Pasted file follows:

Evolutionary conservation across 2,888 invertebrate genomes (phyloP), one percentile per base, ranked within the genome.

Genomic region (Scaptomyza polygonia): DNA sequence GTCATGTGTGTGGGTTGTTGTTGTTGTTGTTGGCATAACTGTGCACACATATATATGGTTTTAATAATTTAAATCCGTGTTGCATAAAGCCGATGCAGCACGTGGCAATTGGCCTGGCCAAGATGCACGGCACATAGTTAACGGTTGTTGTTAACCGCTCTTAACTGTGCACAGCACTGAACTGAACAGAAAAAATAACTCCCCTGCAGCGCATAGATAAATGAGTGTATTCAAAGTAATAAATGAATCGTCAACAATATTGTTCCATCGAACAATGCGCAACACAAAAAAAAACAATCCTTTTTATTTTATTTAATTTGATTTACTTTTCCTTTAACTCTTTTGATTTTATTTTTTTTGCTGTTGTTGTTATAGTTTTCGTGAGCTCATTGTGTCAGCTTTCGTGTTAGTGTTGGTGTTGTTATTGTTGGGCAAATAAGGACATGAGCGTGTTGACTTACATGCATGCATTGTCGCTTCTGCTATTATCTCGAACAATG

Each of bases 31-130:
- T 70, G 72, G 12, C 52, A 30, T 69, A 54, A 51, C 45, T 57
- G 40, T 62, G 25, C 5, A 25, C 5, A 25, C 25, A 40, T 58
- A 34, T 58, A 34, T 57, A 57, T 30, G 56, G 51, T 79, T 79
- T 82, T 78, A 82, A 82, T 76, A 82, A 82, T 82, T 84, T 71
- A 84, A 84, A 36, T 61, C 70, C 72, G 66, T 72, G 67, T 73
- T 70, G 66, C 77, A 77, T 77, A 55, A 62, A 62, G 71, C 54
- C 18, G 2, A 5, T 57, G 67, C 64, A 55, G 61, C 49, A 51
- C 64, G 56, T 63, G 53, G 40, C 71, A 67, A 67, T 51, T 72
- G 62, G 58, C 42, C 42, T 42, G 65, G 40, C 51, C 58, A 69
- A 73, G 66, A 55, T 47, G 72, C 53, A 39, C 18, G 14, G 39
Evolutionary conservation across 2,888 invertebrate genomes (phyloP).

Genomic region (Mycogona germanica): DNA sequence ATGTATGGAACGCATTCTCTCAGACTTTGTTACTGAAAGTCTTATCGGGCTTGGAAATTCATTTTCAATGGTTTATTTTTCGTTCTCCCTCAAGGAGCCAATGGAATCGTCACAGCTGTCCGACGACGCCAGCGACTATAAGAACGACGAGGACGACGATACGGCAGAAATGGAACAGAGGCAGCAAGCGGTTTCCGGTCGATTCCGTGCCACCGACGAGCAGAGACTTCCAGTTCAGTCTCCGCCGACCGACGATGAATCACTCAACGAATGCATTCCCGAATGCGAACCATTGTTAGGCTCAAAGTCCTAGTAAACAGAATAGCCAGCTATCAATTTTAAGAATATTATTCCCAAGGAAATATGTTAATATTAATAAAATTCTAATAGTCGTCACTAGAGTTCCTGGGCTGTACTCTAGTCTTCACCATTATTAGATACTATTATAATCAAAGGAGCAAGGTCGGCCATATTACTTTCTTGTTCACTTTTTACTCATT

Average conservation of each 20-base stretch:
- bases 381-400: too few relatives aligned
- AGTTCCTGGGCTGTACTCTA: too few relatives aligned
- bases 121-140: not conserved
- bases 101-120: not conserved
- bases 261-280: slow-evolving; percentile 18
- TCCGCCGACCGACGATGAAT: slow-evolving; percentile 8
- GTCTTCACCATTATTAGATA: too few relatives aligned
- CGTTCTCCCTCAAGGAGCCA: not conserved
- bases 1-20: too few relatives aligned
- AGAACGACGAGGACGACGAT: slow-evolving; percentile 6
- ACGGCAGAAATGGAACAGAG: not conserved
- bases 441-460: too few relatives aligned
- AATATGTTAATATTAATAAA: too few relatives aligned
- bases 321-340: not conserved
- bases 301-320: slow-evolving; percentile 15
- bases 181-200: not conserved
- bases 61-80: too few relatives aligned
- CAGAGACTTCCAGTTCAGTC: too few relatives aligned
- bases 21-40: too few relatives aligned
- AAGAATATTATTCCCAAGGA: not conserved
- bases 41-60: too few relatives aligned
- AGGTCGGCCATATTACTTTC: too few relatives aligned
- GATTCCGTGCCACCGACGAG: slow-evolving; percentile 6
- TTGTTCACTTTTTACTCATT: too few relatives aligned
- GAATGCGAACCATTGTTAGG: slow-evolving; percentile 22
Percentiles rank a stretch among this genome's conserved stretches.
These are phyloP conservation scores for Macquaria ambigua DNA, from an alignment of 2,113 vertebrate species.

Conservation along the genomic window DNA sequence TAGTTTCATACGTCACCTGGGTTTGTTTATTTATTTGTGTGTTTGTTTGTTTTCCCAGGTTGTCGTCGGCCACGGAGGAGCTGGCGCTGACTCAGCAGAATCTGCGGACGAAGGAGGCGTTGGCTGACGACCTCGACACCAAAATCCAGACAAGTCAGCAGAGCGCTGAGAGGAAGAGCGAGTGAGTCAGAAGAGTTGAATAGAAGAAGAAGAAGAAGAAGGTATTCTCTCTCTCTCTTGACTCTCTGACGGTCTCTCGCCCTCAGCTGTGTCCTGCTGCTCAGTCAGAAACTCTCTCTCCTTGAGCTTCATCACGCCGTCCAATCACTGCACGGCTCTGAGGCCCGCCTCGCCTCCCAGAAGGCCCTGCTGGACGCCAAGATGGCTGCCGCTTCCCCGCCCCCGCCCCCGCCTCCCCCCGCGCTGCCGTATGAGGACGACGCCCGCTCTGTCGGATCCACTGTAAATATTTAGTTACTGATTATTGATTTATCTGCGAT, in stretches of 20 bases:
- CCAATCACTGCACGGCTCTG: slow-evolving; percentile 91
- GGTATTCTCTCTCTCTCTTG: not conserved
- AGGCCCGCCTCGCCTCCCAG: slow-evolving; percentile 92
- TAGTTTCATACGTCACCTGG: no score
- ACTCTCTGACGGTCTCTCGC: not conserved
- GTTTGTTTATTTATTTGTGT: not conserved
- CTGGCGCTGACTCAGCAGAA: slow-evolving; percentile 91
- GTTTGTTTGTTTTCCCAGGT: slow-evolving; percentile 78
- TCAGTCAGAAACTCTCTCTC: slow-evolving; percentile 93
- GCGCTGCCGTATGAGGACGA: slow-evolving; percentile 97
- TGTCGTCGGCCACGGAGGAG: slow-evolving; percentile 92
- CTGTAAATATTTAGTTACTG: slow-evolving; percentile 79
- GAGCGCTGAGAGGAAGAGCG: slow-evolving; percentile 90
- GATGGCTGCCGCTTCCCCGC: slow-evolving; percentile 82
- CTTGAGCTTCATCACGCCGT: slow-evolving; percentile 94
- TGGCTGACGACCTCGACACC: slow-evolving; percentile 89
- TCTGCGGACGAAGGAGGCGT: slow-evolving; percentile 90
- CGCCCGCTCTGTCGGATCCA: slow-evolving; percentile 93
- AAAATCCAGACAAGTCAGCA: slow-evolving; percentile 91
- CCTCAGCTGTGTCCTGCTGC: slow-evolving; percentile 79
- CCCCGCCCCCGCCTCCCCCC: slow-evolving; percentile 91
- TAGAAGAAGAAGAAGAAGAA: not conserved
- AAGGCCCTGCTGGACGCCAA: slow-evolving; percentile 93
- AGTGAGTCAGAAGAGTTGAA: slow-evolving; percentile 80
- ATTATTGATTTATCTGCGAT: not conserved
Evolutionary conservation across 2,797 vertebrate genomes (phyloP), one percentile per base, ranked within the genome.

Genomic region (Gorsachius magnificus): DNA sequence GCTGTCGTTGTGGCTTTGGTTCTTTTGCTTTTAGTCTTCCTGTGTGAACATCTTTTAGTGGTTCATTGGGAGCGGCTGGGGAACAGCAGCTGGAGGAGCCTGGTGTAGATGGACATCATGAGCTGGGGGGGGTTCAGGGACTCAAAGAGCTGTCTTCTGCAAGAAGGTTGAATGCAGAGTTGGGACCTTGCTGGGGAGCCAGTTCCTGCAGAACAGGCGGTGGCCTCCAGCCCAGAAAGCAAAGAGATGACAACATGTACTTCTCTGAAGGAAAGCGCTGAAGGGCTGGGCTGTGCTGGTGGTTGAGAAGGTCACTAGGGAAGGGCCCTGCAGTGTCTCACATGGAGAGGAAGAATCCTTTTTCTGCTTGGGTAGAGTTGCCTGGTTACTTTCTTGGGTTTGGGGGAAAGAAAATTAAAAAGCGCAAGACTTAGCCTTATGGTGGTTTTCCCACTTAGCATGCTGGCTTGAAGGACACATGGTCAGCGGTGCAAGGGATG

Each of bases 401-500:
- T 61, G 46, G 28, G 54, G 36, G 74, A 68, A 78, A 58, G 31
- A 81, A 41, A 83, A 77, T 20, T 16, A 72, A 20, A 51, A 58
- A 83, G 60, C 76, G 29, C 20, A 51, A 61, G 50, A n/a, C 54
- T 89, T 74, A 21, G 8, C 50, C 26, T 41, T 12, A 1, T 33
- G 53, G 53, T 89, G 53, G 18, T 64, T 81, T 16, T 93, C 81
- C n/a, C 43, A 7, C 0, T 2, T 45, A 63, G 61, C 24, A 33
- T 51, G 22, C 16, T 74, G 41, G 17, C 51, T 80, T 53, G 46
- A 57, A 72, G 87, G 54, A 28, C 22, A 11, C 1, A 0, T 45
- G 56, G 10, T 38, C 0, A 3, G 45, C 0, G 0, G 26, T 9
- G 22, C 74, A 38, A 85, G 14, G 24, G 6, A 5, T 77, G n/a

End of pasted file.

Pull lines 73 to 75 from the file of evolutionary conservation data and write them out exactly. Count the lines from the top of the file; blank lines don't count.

- T 61, G 46, G 28, G 54, G 36, G 74, A 68, A 78, A 58, G 31
- A 81, A 41, A 83, A 77, T 20, T 16, A 72, A 20, A 51, A 58
- A 83, G 60, C 76, G 29, C 20, A 51, A 61, G 50, A n/a, C 54